They remember so we don’t forget


Baradwaj Rangan, The Hindu, 13th September 2015

Abdul Khayer is an angry man, and to get to the root of his anger, we have to revisit the events of February 18, 1983. This is how he remembers the day: “I saw our people leaving their homes and running… I tied one of my sons to my back and held the other one… I ran… I was thirsty… I made my sons sit down… The older one walked towards the river and drank the murky water… Then they started to fire at us… I ran… An Assamese person struck my back with his sickle… The head of the son on my back was split into two… I still have the scars from that strike.” Khayer is one of the survivors of the Nellie massacre interviewed in the documentary What the Fields Remember, and throughout his narration, there’s no background music, nothing to heighten the moment. “What the survivors went through happened 32 years ago,” says the director Subasri Krishnan, “and with the passage of time, there is a certain resignation (among other things) to what has happened. The formal choices we made reflect that.” In other words, the anger is in Abdul Khayer, in his words, in the fact that he cannot sleep even today — but not in the film. “This is how he spoke — not calmly, but he didn’t break down either.”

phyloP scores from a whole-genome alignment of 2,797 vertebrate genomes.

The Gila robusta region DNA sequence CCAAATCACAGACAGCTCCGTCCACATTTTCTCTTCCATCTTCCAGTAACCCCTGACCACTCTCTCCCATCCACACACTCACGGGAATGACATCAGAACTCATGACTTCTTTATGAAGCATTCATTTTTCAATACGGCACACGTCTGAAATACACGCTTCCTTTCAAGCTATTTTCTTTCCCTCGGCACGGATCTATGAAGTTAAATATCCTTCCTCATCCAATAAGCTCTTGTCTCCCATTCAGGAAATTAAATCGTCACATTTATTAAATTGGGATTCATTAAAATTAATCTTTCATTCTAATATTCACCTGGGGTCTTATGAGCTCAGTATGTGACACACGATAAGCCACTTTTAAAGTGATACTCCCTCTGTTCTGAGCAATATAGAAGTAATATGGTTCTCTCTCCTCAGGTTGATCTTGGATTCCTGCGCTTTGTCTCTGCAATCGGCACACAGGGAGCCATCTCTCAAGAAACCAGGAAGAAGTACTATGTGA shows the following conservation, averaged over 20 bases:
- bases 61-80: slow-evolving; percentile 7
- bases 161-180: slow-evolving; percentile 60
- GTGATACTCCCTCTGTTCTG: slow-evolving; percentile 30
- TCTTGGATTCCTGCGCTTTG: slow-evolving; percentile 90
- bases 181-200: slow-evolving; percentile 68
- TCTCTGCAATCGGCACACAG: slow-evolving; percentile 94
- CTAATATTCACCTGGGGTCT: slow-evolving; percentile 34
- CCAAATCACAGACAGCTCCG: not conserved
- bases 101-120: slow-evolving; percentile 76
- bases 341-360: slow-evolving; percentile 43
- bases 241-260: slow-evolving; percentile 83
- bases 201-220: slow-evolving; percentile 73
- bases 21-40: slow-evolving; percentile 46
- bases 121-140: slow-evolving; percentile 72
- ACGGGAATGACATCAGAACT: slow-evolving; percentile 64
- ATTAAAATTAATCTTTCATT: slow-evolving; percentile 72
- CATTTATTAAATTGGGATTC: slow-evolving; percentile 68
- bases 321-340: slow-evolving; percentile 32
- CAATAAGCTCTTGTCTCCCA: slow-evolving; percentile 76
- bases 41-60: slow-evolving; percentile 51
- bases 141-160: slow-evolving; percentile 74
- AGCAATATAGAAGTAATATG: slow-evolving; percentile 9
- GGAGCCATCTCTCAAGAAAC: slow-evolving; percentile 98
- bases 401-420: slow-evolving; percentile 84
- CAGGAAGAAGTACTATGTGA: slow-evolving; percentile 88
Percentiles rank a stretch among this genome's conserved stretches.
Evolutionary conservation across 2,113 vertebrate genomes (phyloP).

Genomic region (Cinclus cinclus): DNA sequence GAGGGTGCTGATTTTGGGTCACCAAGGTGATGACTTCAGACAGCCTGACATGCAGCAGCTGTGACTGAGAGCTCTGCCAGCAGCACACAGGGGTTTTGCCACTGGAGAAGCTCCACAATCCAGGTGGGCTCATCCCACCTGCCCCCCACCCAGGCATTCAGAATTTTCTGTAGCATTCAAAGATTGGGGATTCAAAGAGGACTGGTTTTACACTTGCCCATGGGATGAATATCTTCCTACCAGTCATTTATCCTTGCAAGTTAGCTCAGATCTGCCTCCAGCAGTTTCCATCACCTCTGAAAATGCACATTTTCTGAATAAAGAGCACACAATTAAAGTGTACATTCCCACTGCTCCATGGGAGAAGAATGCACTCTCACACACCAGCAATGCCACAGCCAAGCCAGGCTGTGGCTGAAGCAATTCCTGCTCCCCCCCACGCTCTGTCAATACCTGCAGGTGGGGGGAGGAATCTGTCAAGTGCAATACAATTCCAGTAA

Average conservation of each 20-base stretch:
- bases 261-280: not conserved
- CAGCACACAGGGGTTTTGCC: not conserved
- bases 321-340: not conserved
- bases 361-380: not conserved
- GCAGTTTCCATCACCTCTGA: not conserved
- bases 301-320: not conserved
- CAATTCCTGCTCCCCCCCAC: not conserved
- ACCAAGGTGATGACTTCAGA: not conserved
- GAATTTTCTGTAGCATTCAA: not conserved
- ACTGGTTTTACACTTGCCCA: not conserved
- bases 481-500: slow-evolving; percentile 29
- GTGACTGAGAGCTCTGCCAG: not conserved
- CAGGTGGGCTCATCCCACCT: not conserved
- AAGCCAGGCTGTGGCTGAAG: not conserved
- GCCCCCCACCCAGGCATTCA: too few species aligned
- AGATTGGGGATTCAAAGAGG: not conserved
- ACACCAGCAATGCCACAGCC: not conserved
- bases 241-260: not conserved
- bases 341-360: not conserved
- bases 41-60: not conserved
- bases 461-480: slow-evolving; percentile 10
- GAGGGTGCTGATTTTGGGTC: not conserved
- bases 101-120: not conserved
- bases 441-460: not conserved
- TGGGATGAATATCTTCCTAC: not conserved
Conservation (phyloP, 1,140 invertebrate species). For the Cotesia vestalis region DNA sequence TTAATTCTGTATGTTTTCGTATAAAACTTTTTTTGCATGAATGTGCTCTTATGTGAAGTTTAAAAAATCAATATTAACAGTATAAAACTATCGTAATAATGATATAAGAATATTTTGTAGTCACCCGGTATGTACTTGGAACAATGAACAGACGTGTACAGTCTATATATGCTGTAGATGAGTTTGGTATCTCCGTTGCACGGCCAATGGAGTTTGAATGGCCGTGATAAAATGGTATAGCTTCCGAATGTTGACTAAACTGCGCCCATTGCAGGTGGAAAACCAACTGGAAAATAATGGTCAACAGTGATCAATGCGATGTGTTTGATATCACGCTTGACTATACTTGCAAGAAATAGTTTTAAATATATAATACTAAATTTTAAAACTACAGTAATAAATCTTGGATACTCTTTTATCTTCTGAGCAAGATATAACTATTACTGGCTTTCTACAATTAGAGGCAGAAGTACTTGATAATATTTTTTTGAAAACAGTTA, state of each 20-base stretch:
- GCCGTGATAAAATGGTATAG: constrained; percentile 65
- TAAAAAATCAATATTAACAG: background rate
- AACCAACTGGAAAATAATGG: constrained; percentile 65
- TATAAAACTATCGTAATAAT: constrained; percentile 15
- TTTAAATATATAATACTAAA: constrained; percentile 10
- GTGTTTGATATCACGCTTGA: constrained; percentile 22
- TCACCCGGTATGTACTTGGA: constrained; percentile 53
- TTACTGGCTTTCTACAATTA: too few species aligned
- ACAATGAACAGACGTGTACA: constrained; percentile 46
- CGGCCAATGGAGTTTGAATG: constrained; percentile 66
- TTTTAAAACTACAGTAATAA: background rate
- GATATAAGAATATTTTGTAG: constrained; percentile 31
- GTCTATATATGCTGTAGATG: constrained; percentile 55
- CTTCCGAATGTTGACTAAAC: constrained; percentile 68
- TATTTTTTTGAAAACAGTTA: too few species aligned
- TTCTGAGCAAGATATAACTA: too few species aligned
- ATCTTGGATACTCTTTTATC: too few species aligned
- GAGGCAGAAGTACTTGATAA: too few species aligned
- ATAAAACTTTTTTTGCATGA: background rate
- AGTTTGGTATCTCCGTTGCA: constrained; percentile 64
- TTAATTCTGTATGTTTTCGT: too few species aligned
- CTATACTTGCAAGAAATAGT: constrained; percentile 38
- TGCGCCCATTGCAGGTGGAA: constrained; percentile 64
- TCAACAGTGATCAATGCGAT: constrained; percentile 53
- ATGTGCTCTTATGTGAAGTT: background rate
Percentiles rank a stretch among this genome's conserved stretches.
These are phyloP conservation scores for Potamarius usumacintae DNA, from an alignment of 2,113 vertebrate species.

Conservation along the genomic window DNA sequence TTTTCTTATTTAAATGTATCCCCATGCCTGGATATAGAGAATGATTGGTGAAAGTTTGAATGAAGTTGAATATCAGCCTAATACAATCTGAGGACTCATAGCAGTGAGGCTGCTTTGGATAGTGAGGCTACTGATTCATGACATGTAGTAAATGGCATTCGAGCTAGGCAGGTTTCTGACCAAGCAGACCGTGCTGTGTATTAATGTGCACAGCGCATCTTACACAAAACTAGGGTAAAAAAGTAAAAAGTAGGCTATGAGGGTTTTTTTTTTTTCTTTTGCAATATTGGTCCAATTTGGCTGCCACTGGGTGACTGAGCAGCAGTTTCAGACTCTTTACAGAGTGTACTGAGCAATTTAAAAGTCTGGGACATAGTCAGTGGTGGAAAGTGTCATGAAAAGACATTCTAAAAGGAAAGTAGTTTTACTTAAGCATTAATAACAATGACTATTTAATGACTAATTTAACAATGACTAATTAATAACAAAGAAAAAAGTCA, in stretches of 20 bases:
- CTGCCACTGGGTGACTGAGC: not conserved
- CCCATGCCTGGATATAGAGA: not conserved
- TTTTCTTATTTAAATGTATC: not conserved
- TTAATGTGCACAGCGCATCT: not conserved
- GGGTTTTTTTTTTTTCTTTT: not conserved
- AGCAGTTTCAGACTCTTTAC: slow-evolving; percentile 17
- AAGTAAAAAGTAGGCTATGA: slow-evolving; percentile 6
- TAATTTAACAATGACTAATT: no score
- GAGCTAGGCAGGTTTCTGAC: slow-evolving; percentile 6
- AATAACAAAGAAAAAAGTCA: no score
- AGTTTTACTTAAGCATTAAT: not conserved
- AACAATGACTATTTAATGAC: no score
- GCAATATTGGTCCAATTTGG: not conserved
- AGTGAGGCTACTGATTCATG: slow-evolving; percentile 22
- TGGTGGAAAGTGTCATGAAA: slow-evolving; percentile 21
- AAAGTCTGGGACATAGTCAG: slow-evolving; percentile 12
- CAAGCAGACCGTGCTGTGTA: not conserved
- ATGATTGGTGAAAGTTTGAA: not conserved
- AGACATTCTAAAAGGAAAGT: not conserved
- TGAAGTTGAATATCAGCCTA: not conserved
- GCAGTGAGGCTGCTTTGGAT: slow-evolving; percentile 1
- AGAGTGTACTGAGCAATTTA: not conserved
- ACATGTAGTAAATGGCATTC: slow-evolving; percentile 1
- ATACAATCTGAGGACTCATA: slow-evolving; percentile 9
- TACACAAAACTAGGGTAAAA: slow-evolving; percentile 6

Read the rest of the article here


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